Extra lab funding needed to avoid ‘unfair’ advantage under Leaving Cert reforms

Senior cycle changes will require physics, chemistry and biology students to complete science investigations worth 40% of marks

The Department of Education said it is open to a school authority to make an application for additional accommodation for science laboratory provision. Photograph: Getty Images

Secondary schools may need additional laboratory facilities under new Leaving Cert reforms to help ensure students in less well-equipped settings are not put at a disadvantage, according to an internal Department of Education report.

Under senior cycle changes due across second-level schools from September next year, students will be required to complete science practicals worth 40 per cent of marks from fifth year in subjects such as physics, biology and chemistry.

However, a report received by Minister for Education Norma Foley from a group she established to oversee these planned reforms notes that the availability of laboratory space and science equipment “varies considerably from school to school” according to stakeholders.

“A case has been made to us that some schools will require additional facilities and resources, and that a minimum or recommended schedule of science equipment for schools should be established,” the report states.


“It is argued that this would help to ensure equitable access to the facilities and resources necessary for students to engage in the types of activities involved in additional assessment components in the science subjects. The board believes this argument has much merit.”

There is little time available to upgrade school facilities, however, given that the revised curriculum for biology, chemistry and physics will be introduced in schools from September 2025.

The comments are contained in the latest Senior Cycle Redevelopment Programme Delivery Board report to Ms Foley, dated March 2024. The board is chaired by former chief inspector at the department, Dr Harold Hislop.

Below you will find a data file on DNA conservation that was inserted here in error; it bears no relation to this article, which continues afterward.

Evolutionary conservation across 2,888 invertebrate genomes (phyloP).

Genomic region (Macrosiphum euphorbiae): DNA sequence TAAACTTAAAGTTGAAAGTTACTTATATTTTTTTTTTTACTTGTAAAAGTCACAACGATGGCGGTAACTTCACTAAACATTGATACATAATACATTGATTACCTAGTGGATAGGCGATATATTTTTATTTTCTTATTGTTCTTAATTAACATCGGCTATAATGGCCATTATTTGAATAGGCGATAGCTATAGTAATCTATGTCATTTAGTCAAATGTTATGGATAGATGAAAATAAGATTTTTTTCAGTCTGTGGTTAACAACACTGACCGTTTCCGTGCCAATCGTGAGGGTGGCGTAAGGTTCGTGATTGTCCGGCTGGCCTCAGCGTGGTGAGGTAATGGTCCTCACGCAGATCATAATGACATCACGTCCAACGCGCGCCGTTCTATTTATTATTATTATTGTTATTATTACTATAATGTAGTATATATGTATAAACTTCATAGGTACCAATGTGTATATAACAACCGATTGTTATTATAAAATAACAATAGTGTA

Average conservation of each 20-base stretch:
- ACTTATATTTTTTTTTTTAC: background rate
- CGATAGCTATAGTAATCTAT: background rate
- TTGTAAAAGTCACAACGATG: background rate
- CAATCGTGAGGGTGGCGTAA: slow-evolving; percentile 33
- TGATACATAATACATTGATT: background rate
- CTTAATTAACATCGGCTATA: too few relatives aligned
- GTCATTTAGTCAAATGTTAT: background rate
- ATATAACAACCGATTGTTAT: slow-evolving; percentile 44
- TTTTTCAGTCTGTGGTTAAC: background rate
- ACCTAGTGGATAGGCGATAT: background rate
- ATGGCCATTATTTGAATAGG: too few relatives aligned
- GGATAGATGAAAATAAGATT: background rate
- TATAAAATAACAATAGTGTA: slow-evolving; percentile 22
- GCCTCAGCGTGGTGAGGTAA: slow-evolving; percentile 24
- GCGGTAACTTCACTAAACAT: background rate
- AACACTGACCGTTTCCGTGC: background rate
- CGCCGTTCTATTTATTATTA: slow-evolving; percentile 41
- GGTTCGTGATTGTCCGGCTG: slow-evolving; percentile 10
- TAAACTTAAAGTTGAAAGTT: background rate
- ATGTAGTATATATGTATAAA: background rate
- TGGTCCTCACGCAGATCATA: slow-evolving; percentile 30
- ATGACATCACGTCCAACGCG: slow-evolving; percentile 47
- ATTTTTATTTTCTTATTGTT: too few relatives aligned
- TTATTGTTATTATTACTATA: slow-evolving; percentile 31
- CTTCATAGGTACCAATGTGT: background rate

The Irish Science Teachers’ Association and the Irish University Association are among those to have raised concerns in recent months that students in more affluent schools may have better access to laboratory equipment and technicians, putting them at an unfair advantage.

Both organisations noted, for example, that the provision of laboratory technicians to all schools is important, but at present is “mainly confined to fee-paying schools”.

The last audit of school laboratories in 2002 found that an investment of €142 million would be needed to bring them up to world-class standards.

A more recent report by the State Examinations Commission in 2018 warned that “it would not be safe to assume that laboratory facilities and equipment in schools are currently of a sufficient standard to support a roll-out of this model of practical assessment without further investment, the scale of which remains to be determined”.

In response to queries from The Irish Times, a Department of Education spokesman said it was examining how schools can be supported in the introduction of the new science curricula.

“This will include considering any resource and facilities’ needs ahead of the introduction of revised specifications for those entering fifth year in 2025.”

He added that it is not intended that students’ practicals will be solely restricted to laboratory-based work.

More generally, he said the department provides science laboratories with the construction of all new post-primary schools and such facilities may also be provided where a big building or refurbishment project is being delivered for an existing school.

The department said it is open to a school authority to make an application for additional accommodation for science laboratory provision.

It is also open to existing schools to apply for a refurbishment of its science labs, including replacement of equipment, under the summer works scheme.

The furniture and equipment (F&E) section within the department also processes requests for replacement of broken and obsolete F&E for specialist rooms (including science labs).

Carl O'Brien

Carl O'Brien

Carl O'Brien is Education Editor of The Irish Times. He was previously chief reporter and social affairs correspondent